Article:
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Snow Emergency issued for Middletown: move cars from routes

new fb snow pic

Mayor James Curry III has issued a Snow Emergency for Middletown Borough effective at 10 p.m. Feb. 8 until further notice.  

That means vehicles must be removed from the Snow Emergency routes by 10 p.m.  If vehicles are not removed, they are subject to fines and possible towing. This is so borough employees can  remove the snow from the roads to allow for safe travels. 

According to the borough:

During such emergency, it shall be unlawful for any person to park, or to permit to remain parked, on any street named below any type of motor vehicle, boat trailer, camper, recreational vehicle or any trailer used for the purpose of hauling motor vehicle or other items, with respect to the north side of east-west streets or with respect to the east side of north-south streets, unless otherwise indicated.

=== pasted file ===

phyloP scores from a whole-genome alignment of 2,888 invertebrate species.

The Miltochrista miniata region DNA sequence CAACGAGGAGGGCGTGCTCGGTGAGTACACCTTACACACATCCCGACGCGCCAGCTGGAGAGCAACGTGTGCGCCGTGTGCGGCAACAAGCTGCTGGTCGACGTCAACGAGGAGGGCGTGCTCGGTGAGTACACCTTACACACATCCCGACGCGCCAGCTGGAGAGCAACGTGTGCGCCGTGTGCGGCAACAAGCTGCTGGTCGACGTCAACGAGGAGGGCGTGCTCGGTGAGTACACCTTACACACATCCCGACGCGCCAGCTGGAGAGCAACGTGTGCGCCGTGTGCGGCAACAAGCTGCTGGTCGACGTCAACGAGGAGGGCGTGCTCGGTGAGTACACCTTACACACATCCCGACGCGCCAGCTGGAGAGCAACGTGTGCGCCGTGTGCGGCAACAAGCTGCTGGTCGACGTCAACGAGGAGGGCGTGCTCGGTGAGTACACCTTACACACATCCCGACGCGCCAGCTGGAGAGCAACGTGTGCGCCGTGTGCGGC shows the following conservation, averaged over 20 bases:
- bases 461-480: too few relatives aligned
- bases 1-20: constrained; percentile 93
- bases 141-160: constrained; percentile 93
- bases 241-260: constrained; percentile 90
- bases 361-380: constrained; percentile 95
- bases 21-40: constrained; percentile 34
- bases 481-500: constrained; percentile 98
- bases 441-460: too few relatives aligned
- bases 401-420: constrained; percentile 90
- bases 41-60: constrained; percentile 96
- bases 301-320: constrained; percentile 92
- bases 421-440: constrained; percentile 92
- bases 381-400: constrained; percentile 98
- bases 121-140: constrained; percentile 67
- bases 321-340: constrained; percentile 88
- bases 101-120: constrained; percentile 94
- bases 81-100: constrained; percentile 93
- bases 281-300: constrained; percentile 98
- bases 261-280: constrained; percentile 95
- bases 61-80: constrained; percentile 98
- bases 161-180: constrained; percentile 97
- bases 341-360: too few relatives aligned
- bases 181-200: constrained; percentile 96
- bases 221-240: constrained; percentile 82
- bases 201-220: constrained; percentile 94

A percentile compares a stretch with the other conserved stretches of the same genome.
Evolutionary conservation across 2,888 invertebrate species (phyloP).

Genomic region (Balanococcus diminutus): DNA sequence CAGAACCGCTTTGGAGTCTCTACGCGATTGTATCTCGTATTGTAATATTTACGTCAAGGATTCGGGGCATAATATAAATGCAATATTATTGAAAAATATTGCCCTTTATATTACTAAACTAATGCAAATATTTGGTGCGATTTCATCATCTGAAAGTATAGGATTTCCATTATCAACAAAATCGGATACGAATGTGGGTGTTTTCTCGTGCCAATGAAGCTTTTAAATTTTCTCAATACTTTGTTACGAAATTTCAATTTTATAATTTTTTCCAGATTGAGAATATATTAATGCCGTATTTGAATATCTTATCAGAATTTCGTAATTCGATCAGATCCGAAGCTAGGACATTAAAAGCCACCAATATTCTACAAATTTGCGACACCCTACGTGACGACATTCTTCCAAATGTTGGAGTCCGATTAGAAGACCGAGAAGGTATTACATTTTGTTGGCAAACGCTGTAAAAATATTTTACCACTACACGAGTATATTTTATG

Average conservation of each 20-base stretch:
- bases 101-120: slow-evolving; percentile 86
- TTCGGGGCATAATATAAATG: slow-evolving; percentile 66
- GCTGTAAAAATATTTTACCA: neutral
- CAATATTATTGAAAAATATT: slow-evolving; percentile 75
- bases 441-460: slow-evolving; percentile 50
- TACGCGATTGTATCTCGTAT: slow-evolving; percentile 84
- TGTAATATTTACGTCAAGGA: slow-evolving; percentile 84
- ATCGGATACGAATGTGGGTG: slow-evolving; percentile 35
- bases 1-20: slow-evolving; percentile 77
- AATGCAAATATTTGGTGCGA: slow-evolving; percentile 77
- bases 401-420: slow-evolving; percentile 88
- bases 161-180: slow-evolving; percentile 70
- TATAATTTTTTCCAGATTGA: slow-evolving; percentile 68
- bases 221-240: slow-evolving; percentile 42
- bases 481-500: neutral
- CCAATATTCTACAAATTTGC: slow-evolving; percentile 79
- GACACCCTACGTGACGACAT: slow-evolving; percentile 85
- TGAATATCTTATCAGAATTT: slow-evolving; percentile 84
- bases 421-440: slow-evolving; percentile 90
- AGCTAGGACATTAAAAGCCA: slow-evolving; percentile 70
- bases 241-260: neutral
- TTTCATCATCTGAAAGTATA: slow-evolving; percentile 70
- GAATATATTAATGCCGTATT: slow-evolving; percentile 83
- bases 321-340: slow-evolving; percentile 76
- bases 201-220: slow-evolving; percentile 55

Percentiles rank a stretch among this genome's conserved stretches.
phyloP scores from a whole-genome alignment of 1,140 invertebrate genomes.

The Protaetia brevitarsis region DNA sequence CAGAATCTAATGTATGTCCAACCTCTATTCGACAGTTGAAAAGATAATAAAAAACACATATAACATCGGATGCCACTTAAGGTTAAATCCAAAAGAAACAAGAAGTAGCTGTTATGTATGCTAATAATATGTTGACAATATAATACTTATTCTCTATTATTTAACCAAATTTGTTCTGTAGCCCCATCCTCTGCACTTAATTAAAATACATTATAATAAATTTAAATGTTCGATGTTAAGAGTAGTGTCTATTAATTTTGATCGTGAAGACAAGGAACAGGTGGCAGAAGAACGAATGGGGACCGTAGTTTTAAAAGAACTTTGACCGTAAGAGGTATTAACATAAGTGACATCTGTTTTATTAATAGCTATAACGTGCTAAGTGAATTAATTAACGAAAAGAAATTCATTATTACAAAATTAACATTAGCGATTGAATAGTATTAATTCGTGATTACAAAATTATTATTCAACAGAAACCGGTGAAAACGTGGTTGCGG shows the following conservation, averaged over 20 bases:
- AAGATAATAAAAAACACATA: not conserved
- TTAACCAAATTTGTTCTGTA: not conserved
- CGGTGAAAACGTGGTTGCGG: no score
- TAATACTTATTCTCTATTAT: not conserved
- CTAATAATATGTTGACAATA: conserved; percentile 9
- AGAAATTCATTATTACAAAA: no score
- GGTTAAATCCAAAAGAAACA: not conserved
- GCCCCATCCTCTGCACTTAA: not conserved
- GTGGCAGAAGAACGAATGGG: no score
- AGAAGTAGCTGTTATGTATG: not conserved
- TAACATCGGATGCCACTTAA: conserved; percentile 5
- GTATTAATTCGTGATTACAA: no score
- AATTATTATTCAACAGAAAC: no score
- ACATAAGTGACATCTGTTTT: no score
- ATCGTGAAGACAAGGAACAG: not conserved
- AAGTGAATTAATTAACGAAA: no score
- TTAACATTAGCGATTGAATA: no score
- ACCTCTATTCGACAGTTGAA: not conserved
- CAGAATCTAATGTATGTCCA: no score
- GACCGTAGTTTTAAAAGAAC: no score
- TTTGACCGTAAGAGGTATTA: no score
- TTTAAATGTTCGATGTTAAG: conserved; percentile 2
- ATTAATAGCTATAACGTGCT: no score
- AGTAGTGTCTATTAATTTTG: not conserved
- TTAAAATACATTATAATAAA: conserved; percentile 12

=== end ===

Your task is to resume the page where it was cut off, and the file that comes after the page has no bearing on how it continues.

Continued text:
However, upon complete removal of all snow from the total parking area, on such side of the street in front of any property, parking will at once become again permissible, so long as there is no interference with the snow removal program of the borough and no interference with traffic during the remainder of such emergency.

• Adelia Street East From Emaus Street to East Main Street.

• Ann Street North From Swatara Creek west to Grant Street.

• Catherine Street East From Emaus Street north to Main Street.